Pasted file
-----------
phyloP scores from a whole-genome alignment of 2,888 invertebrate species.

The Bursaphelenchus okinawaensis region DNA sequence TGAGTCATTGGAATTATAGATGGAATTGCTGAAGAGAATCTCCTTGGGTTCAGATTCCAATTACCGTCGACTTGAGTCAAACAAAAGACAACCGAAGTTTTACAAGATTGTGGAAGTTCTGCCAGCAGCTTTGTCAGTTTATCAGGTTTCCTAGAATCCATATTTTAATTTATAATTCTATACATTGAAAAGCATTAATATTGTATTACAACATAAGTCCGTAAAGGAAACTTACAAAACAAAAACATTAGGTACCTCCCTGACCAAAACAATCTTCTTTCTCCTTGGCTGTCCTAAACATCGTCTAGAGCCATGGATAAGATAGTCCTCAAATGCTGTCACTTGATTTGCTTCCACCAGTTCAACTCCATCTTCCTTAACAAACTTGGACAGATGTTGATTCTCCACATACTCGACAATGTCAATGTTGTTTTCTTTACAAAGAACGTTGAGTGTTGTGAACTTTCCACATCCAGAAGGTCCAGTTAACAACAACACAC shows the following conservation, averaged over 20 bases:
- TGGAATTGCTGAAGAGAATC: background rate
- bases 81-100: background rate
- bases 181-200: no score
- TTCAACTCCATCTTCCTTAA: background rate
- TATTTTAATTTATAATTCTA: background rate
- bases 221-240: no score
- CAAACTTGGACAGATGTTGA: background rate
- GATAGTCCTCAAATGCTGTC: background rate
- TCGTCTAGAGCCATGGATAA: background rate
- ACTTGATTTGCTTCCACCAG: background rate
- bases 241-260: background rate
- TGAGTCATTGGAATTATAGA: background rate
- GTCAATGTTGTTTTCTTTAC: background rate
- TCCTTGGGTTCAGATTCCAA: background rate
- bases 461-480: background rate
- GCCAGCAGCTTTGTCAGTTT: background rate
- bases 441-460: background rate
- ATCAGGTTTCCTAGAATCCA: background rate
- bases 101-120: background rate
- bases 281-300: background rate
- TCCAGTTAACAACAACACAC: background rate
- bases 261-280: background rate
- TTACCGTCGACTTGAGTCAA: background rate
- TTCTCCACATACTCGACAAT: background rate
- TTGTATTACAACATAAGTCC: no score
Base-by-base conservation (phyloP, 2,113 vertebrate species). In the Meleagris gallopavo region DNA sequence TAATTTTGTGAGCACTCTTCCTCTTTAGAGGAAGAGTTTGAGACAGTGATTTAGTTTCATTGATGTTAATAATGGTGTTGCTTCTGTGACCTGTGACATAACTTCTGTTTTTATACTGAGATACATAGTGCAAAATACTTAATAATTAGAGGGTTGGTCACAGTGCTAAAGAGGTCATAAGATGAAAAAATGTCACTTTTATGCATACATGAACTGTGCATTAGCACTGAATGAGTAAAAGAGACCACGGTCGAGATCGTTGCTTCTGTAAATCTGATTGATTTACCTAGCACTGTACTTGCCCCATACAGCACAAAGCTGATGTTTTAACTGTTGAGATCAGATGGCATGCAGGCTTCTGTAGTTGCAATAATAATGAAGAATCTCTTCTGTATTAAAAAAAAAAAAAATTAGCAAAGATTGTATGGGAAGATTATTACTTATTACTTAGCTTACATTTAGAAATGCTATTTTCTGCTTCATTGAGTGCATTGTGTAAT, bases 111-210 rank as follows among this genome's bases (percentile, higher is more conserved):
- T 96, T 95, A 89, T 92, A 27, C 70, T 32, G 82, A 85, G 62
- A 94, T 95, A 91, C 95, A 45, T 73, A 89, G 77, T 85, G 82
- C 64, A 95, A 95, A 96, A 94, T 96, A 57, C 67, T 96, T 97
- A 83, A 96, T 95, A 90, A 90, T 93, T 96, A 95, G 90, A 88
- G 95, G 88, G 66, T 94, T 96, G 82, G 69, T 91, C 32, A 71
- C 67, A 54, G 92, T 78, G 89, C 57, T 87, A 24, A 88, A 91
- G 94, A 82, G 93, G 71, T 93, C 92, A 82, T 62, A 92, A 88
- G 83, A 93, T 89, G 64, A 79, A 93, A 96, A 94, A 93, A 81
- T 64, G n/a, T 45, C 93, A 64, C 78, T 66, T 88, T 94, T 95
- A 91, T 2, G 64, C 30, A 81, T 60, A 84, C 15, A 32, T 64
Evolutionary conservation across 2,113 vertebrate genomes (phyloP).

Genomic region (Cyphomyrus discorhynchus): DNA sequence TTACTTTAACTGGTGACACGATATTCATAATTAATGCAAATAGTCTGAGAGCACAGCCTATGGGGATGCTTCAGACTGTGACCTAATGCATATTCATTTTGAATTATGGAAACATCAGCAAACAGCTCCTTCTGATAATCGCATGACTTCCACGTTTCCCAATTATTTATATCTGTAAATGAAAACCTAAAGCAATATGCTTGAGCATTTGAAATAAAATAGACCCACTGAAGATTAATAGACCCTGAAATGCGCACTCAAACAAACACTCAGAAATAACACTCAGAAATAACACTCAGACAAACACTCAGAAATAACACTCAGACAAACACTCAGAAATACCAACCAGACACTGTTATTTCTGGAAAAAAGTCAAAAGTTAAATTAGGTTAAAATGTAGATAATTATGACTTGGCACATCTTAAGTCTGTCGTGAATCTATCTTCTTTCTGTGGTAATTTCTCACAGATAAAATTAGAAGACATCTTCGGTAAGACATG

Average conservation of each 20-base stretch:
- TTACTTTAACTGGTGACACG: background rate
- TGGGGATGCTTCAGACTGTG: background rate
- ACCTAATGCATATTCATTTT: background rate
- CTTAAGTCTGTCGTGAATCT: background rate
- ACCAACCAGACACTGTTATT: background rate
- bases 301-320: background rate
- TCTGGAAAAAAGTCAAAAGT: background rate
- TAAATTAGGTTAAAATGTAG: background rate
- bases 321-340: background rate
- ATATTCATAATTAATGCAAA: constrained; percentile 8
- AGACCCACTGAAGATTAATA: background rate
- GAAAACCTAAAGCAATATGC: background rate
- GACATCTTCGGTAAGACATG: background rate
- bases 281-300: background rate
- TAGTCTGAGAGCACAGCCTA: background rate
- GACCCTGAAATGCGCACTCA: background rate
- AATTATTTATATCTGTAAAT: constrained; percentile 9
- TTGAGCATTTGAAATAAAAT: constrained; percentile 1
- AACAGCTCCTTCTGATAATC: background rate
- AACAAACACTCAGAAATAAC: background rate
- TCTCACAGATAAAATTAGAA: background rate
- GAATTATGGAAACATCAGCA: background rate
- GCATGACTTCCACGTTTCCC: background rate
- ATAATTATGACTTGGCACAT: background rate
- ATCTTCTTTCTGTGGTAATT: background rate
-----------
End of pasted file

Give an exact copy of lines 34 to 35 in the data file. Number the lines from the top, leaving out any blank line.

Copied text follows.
- C 67, A 54, G 92, T 78, G 89, C 57, T 87, A 24, A 88, A 91
- G 94, A 82, G 93, G 71, T 93, C 92, A 82, T 62, A 92, A 88